|Less than Fully Cooperative Black Jack on Shearing Stand|
|Unhappy to be Here and Going Nowhere|
I took my incubator and 18 duck eggs over to the Veatch family on Wednesday evening. The girls were real excited about trying to hatch out ducklings. I'm hopeful that they will have some success. I gave them some instructions and left the potential little ducklings in their enthusiastic, but less than experienced hands. The incubator is a still air type and needs to stay at about 102 degrees fahrenheit, measured at the top of the eggs. The eggs need to be turned three times every day. Once when they get up, once when the girls get home from school, and once before they go to bed. Since waterfowl eggs require higher humidity, it is important to spray the eggs with warm water every time they are turned. Duck eggs require 28 days incubation. I bought a really cool egg candling device the other day. I lent that out as well because it is very very important to cull out any eggs that are infertile. Otherwise they just get very very rotten and can actually explode inside the incubator. I told the girls they needed to candle the eggs at the end of the first week. Any eggs that are infertile need to be culled and thrown very far away. We wrote a number on each egg in a circle on one side of the egg. We placed an x on the other side so as to make it easier to know when all of the eggs have been turned. The girls wanted to start naming them on the spot, but I suggested they may want to wait until they have culled the infertile eggs. At that time they can name all of the infertile ones different variation of "Stinky".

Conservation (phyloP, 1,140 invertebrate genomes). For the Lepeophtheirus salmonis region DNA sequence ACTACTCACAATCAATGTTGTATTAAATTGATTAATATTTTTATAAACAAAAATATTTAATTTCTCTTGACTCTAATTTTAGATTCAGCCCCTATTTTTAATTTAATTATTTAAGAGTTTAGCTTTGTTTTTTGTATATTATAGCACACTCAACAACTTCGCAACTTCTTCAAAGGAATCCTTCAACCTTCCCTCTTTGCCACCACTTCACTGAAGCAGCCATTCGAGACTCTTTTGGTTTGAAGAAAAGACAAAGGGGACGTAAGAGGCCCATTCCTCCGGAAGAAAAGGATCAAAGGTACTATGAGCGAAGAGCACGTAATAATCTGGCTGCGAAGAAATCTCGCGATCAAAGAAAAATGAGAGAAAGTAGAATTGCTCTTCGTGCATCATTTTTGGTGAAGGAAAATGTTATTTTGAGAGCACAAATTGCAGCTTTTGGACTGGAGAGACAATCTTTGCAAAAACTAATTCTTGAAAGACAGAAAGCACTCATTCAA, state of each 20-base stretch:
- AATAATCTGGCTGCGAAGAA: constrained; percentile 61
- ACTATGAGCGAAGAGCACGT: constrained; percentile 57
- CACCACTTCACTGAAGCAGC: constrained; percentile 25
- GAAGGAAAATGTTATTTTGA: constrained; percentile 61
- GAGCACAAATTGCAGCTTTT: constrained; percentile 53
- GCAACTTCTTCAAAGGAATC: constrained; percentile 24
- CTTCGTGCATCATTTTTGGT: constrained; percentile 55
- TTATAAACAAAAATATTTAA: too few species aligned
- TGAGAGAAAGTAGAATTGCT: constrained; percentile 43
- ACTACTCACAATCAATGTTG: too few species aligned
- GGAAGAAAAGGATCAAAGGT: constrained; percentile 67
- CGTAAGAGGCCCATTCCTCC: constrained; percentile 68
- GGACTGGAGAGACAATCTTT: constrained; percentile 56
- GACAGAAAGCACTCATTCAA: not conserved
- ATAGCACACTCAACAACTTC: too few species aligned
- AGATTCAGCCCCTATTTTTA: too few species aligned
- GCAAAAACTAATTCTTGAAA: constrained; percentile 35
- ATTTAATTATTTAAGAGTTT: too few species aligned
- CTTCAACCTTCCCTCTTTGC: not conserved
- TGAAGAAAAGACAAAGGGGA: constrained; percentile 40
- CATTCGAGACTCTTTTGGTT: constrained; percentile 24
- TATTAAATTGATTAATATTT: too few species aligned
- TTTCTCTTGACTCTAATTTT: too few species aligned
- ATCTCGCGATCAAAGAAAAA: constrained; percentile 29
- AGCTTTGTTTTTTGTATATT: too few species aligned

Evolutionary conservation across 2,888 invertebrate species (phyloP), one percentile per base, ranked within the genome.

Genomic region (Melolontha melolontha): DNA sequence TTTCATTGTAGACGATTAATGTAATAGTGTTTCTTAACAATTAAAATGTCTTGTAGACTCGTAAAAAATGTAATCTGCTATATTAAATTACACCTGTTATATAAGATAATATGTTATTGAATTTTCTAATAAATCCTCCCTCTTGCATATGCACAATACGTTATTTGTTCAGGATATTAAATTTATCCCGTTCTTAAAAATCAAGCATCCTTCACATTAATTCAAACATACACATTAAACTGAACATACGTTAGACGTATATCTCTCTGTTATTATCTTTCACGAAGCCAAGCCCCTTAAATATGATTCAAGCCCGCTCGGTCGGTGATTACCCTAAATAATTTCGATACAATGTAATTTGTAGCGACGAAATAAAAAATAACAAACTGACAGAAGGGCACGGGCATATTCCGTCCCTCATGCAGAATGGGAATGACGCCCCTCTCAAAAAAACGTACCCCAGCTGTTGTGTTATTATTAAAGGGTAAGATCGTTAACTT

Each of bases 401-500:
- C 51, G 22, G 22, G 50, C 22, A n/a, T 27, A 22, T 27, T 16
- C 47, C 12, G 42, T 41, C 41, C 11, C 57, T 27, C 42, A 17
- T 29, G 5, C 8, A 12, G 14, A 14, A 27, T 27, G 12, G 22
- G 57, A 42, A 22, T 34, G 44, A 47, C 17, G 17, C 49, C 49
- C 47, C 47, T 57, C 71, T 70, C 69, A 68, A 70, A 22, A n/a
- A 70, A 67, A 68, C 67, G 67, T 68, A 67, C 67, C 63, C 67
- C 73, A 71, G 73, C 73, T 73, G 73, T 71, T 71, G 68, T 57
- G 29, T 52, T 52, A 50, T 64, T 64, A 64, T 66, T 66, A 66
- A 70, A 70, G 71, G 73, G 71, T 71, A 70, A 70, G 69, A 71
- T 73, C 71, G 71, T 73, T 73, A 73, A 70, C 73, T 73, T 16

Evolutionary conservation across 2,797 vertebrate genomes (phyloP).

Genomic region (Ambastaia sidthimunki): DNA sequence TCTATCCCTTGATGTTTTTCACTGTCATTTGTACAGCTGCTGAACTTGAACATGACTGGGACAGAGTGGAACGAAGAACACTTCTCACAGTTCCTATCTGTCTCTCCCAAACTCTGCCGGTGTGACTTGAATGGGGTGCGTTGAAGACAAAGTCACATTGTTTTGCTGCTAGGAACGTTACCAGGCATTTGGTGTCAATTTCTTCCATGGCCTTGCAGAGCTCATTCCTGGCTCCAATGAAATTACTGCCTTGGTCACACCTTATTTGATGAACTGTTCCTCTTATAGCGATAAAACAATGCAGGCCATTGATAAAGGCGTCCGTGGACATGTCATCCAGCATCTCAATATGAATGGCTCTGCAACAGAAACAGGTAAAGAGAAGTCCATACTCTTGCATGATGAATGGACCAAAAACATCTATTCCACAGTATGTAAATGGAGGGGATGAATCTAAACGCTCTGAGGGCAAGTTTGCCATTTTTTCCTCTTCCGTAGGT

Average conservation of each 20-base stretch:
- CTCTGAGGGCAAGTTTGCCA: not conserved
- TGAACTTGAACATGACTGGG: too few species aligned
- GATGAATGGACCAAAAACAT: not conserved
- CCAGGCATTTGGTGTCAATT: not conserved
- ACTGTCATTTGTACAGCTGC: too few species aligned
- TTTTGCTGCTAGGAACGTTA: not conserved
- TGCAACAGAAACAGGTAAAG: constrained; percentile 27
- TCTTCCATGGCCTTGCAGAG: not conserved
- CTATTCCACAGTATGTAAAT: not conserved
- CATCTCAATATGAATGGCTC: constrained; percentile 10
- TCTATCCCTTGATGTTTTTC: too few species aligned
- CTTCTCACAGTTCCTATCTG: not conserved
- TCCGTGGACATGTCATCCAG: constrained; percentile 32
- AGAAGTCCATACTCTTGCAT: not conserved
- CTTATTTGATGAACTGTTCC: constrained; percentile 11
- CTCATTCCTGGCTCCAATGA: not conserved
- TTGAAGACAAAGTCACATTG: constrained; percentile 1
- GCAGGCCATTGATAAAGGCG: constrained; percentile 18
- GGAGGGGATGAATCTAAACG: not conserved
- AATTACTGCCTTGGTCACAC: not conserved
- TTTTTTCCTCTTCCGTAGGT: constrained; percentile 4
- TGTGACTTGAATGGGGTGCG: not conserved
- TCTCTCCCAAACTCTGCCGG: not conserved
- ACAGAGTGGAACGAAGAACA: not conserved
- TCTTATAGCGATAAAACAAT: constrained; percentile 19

Meanwhile, my two runner duck hens, Olive Oyle and Sweet Pea, are each still laying an egg every morning, just like clockwork. The score as of Friday, March 9th is Ducks 62, Chickens 0.
I have been trying to diligently keep the bird feeder filled during Linda's absence. We had a pretty good supply of McDaniel's "Patio blend" bird feed when Linda left for China. I have gone through most of it during the last four weeks. I had to buy another large bag of the stuff today to replenish our store. It seems rather expensive compared to most bird feed, but its really not a bad buy. It doesn't contain anything the birds don't like so they don't have to scatter seeds everywhere as they try to pick through to find the good stuff. From the birds' perspective, its all good stuff. They like it so well that they even clean up most of what falls to the ground. I took a few pictures to document the fact that I've been keeping the feeder filled. Note the Western Flicker in the top picture. The cats are both very enthusiastic bird watchers and also appreciate a full bird feeder.